Pathlet 002
Michelle Winston KCUMB '15

These pathlets are edutainment. This site collects no information about visitors, and cannot substitute for your own doctor's care. It has some questions without clear right-or-wrong answers. Scripting by Ed Friedlander MD.

Van Gogh, "An Old Woman of Arles"
Upstate New York, 2005. Winter.

An 83 year old grandmother of five presents to the ER complaining of a yellowish tint to her skin and sclera, and mild, intermittent, colicky pain in the right upper quadrant of the abdomen. She reports slight weight loss over the last couple of months, and notes that her urine has been quite dark since the jaundice began.

The grandmother reports that she is currently being treated for hypertension and hyperlipidemia. She controls her hypertension with Atenolol, and treats her hyperlipemia via diet.

Her past surgical history is positive for a tonsillectomy and appendectomy in young adulthood. Other than her Atenolol, she takes no other medications. She does take a Once A Day Multi-Vitamin. She happily tells the medical student doing her H&P that she vaginally delivered five children in the comfort of her own home. She reports that she does not use alcohol or tobacco, because she is trying to set a good example for her grandchildren.

Apart from her presenting jaundice and abdominal pain, the grandmother seems to be in good spirts. However, she does report feeling more tired than usual. She also states that her stools have been more pale than usual, and describes them as clay colored.

Physical exam reveals an elderly woman of small stature. Her skin and sclera are jaundiced. She is alert and oriented. She has normal bowel, lung and heart sounds. Temperature is 98.6 F, pulse 60, respiratory rate 12, blood pressure 120/80. The liver is slightly enlarged to palpation. There are no other pertinent physical findings.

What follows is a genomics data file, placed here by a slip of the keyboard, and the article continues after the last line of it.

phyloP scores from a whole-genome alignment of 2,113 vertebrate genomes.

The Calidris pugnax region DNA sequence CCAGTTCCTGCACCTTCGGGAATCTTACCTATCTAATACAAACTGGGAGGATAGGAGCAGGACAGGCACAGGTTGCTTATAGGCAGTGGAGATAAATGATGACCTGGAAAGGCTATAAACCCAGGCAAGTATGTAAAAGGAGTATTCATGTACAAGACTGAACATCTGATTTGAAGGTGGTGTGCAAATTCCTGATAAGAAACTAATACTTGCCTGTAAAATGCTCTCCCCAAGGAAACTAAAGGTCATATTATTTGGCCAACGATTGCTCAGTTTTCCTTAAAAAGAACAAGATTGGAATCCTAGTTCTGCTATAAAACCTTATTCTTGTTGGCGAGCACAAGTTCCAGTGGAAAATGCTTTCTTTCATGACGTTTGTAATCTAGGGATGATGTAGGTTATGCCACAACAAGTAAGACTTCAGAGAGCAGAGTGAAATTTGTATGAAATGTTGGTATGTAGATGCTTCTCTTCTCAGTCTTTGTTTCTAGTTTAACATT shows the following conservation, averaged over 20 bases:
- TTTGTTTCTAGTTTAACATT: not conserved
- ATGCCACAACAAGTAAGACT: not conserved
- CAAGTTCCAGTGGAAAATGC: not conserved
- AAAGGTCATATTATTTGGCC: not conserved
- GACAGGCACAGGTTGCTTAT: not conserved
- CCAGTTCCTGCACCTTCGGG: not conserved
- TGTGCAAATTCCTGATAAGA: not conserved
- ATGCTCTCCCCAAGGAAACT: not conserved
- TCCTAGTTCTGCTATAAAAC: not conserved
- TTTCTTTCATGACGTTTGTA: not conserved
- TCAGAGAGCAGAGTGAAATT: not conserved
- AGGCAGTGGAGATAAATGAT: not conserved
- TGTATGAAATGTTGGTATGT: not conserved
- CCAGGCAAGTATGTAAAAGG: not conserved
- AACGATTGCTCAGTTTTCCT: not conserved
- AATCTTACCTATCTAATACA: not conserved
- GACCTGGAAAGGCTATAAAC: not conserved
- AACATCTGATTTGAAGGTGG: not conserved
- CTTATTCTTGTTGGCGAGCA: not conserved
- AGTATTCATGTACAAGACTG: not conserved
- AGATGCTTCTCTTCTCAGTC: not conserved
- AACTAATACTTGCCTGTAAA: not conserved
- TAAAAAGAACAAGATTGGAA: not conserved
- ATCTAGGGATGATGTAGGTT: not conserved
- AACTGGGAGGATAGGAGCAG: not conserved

Based on the history and physical exam, what likelihood would you assign each of the following?

BENIGN RECURRENT INTRAHEPATIC CHOLESTASIS Very Unlikely                   Very Likely
BILE DUCT CYSTADENOCARCINOMA Very Unlikely                   Very Likely
BILE DUCT CYSTADENOMA Very Unlikely                   Very Likely
BYLER SYNDROME Very Unlikely                   Very Likely
CAROLI SYNDROME Very Unlikely                   Very Likely
CHOLANGIOCARCINOMA Very Unlikely                   Very Likely
CHOLANGITIS Very Unlikely                   Very Likely
CHOLECYSTITIS Very Unlikely                   Very Likely
CHOLEDOCHOLITHIASIS (COMMON BILE DUCT STONE) Very Unlikely                   Very Likely
DUBIN-JOHNSON SYNDROME Very Unlikely                   Very Likely
HEPATOCELLULAR CARCINOMA Very Unlikely                   Very Likely
METASTATIC CARCINOMA Very Unlikely                   Very Likely
PRIMARY BILIARY CIRRHOSIS Very Unlikely                   Very Likely
SARCOIDOSIS Very Unlikely                   Very Likely
SCLEROSING CHOLANGITIS Very Unlikely                   Very Likely

We thought that most of the above are good ideas. We would favor a common duct stone, or any of the tumors. Especially because she's elderly, we think that biliary cirrhosis, primary sclerosing cholangitis, and sarcoidosis are unlikely to present this suddenly. Dubin-Johnson and the hereditary cholestasis syndromes (Byler's, Caroli's, benign intermittent cholstasis) do not present initially in later adulthood. Cholecystitis should not produce an obstructive jaundice unless there is also a common duct stone ("choledocholithiasis"). Cholangitis should be accompanied by more discomfort and by a fever, and she has no known underlying disease to put her at risk.